Sunday, August 22, 2010

Max Blumenthal: Days of Rage

Days of Rage -- The Noxious Transformation of the Conservative Movement into a Rabid Fringe
By Max Blumenthal


The experiments in "Terror Management Theory" of Sheldon Solomon, professor of psychology at Skidmore College, Jeff Greenberg, professor of psychologist at the Unviersity of Arizona, and Tom Pyszczynski, professor of psychology at the University of Colorado, have demonstrated the connection between fear of death and intensification of conservative attitudes. The findings help explain the effectiveness of the death panel rumor and insinuations by conservative figures that Obama was not truly American and somehow sympathetic to Islamic terrorists. Indeed, these seemingly irrational smears were guided by tactical reasoning, calculated to agitate voters with constant reminders of their own mortality. Whether or not Independents responded, the rhetoric of death kept the Tea Party crowd in a persistent state of panic and rage, ensuring a standing army ready to fan out to rallies and town halls at the first sign of liberal malfeasance.

Obama's first year in office was marked by more than raucous protests; there were several disturbing murders committed by far-right extremists. In April 2009, a 22-year-old neo-Nazi wannabe named Richard Poplawsi mowed down a SWAT team of Pittsburgh cops, killing three. Poplawski's best friend told reporters the young killer "grew angry recently over fears Obama would outlaw guns." Later it was discovered that Poplawski had posted a video clip to a neo-Nazi Web site portraying Fox's Glenn Beck contemplating the existence of concentration camps. (After a characteristically thorough investigation, Beck conceded they were not real.) On another occasion, the killer posted a video promoting Tea Party rallies. A month after the Pittsburgh bloodbath, Scott Roeder, a supporter of the militant anti-abortion group Operation Rescue, shot Dr. George Tiller to death while he prayed at his church in Wichita, Kansas. Tiller was declared fair game by the anti-abortion movement because of his role as Kansas's only late-term abortion provider. During at least 28 episodes of Bill O'Reilly's "O'Reilly Factor," O'Reilly had referred to Tiller as "Tiller the baby killer," a criminal guilty of "Nazi stuff." "I wouldn't want to be [Tiller] if there is a Judgment Day," O'Reilly proclaimed.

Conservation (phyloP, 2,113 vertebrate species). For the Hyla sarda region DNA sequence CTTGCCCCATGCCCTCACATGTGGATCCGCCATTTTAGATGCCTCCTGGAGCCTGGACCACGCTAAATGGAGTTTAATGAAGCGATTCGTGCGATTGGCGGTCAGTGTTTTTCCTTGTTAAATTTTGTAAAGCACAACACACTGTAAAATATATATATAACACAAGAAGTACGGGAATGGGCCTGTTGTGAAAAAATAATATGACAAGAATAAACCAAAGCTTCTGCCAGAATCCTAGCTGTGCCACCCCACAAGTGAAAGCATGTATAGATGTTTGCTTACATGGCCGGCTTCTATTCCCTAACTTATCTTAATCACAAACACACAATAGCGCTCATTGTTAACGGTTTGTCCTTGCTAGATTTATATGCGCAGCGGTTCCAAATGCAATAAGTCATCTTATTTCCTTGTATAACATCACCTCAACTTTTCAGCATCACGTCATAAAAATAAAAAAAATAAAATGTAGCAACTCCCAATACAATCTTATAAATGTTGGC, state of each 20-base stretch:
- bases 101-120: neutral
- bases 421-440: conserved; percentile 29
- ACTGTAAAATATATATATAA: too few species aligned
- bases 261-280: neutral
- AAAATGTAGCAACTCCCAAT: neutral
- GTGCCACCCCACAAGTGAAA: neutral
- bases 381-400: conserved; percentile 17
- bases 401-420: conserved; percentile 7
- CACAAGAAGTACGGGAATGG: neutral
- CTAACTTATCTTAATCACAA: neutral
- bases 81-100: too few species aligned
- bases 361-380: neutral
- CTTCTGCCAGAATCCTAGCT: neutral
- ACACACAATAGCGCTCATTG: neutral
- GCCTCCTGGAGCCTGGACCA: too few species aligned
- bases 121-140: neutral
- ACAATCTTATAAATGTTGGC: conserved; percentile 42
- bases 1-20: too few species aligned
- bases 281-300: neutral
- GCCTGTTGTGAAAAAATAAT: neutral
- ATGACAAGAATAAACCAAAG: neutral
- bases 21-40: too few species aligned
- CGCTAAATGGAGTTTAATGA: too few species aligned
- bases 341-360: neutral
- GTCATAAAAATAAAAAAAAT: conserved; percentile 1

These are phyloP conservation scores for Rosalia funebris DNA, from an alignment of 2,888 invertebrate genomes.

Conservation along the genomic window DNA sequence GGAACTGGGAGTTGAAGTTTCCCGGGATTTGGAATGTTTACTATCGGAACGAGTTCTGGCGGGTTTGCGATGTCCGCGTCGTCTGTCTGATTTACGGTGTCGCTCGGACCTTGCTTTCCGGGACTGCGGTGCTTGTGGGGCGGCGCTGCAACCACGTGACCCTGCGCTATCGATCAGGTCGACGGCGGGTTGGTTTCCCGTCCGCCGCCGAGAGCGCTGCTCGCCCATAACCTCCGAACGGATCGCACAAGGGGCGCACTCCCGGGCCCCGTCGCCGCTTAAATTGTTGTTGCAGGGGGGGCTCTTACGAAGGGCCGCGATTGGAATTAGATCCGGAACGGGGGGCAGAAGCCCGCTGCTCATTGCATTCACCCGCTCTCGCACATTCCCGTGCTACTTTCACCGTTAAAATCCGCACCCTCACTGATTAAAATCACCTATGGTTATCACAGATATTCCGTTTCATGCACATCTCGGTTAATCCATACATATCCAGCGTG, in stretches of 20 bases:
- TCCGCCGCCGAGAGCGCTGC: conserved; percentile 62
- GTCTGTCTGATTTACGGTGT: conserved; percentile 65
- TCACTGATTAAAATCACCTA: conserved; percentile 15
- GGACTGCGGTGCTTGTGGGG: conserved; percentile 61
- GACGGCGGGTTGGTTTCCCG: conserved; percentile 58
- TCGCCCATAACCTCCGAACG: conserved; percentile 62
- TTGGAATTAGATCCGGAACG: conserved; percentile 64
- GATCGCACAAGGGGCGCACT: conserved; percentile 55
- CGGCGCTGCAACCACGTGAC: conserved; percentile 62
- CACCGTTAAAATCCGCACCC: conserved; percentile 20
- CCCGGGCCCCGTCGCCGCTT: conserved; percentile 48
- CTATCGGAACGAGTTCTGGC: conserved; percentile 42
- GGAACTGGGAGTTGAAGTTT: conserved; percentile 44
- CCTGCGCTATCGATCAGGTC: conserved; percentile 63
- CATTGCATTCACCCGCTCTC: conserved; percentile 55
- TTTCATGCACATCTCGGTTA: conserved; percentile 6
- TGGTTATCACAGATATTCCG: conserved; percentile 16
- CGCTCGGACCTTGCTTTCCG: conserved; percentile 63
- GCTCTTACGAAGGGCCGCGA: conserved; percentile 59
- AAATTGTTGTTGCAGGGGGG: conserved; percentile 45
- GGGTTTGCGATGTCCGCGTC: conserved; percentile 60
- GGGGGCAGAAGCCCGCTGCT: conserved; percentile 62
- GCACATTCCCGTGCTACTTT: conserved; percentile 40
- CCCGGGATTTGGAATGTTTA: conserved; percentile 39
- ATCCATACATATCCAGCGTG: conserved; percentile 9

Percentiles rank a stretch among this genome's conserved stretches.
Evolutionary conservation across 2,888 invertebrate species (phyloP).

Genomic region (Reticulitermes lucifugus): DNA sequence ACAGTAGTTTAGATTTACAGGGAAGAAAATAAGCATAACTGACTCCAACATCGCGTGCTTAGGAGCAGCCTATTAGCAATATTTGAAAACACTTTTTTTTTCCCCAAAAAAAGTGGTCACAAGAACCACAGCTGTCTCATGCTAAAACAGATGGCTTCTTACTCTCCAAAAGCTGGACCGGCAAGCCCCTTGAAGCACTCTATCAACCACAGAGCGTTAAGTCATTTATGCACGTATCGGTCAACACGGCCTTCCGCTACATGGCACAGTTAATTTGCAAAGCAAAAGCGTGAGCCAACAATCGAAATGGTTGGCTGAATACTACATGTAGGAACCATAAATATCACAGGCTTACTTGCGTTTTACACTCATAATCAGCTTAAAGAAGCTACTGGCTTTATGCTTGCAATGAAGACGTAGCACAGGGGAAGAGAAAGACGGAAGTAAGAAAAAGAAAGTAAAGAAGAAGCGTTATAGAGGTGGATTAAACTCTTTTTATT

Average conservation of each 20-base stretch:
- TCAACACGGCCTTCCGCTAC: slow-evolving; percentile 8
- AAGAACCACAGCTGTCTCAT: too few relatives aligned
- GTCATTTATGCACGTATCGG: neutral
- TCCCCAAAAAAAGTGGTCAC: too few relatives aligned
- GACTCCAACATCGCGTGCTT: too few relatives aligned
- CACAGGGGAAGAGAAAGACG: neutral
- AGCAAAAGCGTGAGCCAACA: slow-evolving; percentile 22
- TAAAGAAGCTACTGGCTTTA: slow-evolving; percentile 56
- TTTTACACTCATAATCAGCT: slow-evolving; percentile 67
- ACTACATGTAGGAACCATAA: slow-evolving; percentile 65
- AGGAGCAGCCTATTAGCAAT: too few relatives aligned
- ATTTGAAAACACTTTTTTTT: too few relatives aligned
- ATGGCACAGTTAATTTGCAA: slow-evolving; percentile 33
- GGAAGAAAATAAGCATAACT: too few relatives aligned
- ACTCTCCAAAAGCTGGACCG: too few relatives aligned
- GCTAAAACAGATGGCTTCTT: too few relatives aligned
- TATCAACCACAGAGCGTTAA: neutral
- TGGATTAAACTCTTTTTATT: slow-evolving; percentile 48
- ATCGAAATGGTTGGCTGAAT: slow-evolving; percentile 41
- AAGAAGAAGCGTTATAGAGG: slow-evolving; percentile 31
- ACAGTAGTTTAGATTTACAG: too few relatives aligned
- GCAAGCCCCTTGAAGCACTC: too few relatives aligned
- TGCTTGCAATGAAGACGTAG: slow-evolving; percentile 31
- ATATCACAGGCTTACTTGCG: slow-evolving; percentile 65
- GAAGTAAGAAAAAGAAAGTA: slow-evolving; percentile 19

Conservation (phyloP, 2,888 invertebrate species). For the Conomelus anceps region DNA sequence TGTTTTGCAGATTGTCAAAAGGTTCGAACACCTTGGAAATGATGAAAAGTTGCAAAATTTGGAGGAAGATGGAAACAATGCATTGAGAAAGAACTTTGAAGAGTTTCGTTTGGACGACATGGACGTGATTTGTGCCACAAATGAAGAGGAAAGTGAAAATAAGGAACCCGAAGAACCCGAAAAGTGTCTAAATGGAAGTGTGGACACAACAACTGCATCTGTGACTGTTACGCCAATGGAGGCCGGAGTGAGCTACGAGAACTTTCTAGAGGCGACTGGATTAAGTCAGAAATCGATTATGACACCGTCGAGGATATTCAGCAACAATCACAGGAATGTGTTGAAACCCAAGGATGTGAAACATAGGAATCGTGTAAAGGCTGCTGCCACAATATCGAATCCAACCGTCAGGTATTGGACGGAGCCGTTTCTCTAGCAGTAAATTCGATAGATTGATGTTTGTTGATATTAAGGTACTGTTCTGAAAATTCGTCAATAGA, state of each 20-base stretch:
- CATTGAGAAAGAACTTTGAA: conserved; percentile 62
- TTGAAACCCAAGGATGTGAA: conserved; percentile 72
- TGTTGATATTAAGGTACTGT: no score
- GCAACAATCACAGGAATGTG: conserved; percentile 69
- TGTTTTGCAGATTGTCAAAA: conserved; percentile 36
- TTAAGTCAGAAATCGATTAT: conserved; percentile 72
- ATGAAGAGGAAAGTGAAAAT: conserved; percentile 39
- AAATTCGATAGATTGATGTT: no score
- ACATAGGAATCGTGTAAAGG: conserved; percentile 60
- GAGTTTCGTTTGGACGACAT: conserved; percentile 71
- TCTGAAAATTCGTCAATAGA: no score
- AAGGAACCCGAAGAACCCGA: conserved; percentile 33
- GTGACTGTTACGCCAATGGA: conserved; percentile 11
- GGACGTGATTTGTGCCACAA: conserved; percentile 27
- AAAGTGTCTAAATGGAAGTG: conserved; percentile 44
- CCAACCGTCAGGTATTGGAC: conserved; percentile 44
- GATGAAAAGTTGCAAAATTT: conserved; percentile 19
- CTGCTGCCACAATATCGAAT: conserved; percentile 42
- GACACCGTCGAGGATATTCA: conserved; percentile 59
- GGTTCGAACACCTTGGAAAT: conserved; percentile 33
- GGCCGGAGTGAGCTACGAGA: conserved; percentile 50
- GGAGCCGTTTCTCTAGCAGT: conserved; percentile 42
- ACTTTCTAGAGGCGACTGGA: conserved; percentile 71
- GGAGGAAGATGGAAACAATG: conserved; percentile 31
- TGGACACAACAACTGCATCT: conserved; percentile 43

In August 2009, a middle-aged professional named George Sodini walked into a health club in suburban Pittsburgh and gunned down three women. The mainstream press explained Sodini's motives away by homing in on passages in his online diaries describing his loneliness, inability to convince women to have sex with him, and descent into chronic masturbation. Nearly every major media outlet omitted or ignored a long deranged entry in which Sodini projected his sexual frustration onto Obama, whom he seemed to view as a symbol of black male virility and predation.

The day after Obama's election victory, Sodini wrote: "Good luck to Obama! He will be successful. The liberal media LOVES him. Amerika has chosen The Black Man. Good! In light of this I got ideas outside of Obama's plans for the economy and such. Here it is: Every black man should get a young white girl … Kinda a reverse indentured servitude thing. Every daddy know when he sends his little girl to college, she be … real good. I saw it. 'Not my little girl', daddy says! (Yeah right!!) Black dudes have thier [sic] choice of best white?? [ellipses in original]."

In another posting to an anti-Clinton forum in 1994, during the height of the Republicans' Whitewater investigation, Sodini revealed that he had purchased a bumper sticker reading, "Stop Socialism, Impeach Clinton," from a National Review ad. A year later, Sodini ranted on an anti-government militia site, "I am convinced that more drastic action is required to bring the country back to the Constitutional order that it was 200 years ago. I don't think any group of political leaders will achieve this for us." Whether or not Sodini's murder spree was motivated by his political passions, he was pathologically death-driven and fixated on the phantasmagoria of right-wing imagery. In his final diary entry, Sodini proclaimed, "Death lives!"